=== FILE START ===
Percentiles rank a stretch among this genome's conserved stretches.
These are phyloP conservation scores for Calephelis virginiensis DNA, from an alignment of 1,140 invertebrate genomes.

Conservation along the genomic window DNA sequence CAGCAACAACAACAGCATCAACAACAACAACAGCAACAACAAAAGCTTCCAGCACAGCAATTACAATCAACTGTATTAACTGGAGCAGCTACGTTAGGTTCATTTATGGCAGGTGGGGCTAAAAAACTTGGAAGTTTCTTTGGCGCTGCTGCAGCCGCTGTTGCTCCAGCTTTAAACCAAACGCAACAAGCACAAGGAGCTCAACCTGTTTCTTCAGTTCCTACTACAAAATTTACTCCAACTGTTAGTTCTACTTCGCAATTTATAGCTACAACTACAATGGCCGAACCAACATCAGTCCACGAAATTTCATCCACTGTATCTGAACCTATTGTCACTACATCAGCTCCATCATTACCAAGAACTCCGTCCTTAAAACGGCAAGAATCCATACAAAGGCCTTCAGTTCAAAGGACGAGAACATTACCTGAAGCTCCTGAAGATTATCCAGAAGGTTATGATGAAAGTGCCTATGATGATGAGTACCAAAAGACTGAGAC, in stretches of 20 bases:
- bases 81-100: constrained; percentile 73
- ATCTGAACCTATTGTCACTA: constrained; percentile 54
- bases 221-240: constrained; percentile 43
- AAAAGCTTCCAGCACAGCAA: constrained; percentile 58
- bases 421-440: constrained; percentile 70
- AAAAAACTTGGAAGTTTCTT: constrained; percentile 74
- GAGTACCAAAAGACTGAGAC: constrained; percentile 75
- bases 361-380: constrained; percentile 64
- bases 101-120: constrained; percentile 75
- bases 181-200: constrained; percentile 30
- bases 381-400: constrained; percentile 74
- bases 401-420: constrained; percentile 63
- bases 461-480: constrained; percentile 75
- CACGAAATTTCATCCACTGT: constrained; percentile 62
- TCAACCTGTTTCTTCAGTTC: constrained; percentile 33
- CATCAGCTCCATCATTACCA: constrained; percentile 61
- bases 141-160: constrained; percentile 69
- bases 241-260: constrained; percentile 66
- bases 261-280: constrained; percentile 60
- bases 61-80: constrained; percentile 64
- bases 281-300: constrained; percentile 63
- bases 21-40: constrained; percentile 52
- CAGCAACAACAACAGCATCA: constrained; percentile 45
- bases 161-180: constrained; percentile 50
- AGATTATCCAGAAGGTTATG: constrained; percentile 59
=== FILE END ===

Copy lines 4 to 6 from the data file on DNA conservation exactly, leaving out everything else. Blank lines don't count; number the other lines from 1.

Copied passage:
- bases 81-100: constrained; percentile 73
- ATCTGAACCTATTGTCACTA: constrained; percentile 54
- bases 221-240: constrained; percentile 43